Getty ImagesBruno Mars Let’s face it: cutting men’s hair isn’t always as easy at it looks. It takes time, practice and continuing education to become comfortable in the art of men’s grooming. Master Barber Greg Zorian, founder of the Gregory’s Barbershops in upstate New York, is a third generation barber—and is an expert in the fi eld of men’s grooming. First Chair asked Zorian, who developed the Masters of Barbering online educational program, his advice for beauty grads to become successful men’s groomers.
“You Play Like You Practice” This is a direct quote from my high school football coach and it is so true. Practice is everything. The best at anything in life are the best because they are never satisfi ed and continue to practice. Make sure to get extra repetitions on hair cuts or services you are the most uncomfortable doing when you are in school. If you are out of school, offer free services when you are not on the book or on the clock. Once you get these services down in practice you will be able to duplicate them on a paying client.
Don’t Cut Hair by Numbers When giving a clipper cut, it is much more professional to refer to the different attachments by measurement than by number. For example: Explaining the hair cut as a three-fi nger high ½” taper sounds more professional than, “you get a number 3 clipper cut.” When a client is not educated and asks for a “number 3” cut, it does not tell you how high he wants the taper or if he likes skin showing or complete scalp coverage. Additionally, attachments do not have a universal numbering system. A number 1 attachment may be the longest for one brand and the shortest for another. There are also attachments that just have the measurement listed on them without a number.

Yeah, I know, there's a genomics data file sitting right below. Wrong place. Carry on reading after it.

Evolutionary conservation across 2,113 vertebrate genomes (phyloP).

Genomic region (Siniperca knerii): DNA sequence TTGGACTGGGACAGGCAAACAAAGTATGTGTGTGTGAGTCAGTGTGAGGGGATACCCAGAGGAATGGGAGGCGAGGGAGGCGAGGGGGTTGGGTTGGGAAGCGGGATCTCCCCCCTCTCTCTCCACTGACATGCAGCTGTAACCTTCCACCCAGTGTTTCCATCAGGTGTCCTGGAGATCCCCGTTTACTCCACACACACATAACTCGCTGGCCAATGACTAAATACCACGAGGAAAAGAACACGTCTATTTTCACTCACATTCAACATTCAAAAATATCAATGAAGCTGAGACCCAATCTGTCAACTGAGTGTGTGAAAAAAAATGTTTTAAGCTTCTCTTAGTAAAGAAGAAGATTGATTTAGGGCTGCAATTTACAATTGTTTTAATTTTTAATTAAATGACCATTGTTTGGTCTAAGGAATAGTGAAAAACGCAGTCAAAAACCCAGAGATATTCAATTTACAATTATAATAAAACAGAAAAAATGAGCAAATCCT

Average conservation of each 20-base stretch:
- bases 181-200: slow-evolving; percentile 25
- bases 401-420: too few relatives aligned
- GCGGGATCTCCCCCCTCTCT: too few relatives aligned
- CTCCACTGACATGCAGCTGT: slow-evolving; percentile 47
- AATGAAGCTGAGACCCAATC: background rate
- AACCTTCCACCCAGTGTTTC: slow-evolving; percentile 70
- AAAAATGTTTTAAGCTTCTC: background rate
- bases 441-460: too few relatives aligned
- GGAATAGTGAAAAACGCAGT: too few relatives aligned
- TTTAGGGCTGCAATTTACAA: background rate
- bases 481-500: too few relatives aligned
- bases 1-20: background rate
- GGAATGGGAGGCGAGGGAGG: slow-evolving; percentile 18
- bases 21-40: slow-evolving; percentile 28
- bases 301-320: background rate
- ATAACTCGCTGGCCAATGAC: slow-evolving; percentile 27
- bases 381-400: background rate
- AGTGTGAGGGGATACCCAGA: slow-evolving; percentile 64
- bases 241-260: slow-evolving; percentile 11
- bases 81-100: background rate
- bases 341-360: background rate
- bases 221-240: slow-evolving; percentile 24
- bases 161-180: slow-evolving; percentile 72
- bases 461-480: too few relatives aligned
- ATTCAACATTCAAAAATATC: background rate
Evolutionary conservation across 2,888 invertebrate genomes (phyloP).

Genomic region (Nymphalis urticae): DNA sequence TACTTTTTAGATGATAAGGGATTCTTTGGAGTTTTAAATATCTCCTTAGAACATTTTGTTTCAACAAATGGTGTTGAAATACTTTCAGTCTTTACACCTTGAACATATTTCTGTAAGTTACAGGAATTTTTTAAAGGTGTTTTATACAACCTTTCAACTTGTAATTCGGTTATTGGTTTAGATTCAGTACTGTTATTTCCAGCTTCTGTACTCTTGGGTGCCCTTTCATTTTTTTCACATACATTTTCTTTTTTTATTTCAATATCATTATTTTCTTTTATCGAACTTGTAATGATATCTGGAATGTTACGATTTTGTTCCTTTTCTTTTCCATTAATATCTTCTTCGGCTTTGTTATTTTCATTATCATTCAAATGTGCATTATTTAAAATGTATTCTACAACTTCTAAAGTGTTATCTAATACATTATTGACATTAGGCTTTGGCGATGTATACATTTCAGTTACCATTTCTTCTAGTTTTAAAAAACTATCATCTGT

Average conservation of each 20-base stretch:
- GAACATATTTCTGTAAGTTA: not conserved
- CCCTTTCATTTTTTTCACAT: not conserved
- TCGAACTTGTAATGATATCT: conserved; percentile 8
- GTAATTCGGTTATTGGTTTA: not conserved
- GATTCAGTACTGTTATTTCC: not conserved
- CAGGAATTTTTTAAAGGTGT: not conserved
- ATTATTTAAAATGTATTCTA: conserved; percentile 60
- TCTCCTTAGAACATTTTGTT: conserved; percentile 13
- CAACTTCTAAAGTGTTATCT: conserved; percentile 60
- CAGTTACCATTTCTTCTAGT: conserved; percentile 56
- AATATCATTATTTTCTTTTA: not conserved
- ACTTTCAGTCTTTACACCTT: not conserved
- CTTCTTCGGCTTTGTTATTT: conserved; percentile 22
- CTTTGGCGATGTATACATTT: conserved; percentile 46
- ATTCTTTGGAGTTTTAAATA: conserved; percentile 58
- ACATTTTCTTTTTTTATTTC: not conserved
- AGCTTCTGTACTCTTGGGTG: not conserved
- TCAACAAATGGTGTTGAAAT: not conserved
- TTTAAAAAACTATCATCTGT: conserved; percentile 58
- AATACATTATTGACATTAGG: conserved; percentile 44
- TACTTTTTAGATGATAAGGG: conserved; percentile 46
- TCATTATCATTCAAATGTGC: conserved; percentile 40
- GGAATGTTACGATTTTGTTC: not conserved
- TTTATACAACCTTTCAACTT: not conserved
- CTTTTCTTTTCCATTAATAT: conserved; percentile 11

Scissor-over-Comb: Scissor-over-comb is the secret weapon in men’s hair cutting—it is the oldest and best technique. There was a time when the electric clipper did not exist and all cutting was done with different-sized combs, scissors and straight razors. Clients associate a higher level of skill with this technique, instead of just putting an attachment on a clipper and running a number 3 up the sides. This is a great way to show your clients you have a superior skill level and take a lot of pride in your hair cuts.
Getty ImagesDavid Beckham If You Don’t Make a Weight Line You Won’t Have to Blend it Out: This has to be the most debated topic in men’s hair cutting. When cutting any type of faded or graduated cut it is much easier to blend from longer to shorter. By cutting the hair in this manner you will never leave a weight line or hard line of demarcation that is very diffi cult and time consuming to blend out. Begin on the top and work down from the longest to shortest lengths. This works with a clipper and attachments or different-length combs with the scissor/clipper-over-comb cutting technique. Your effi ciency and quality of cuts will increase tremendously when cutting in this manner.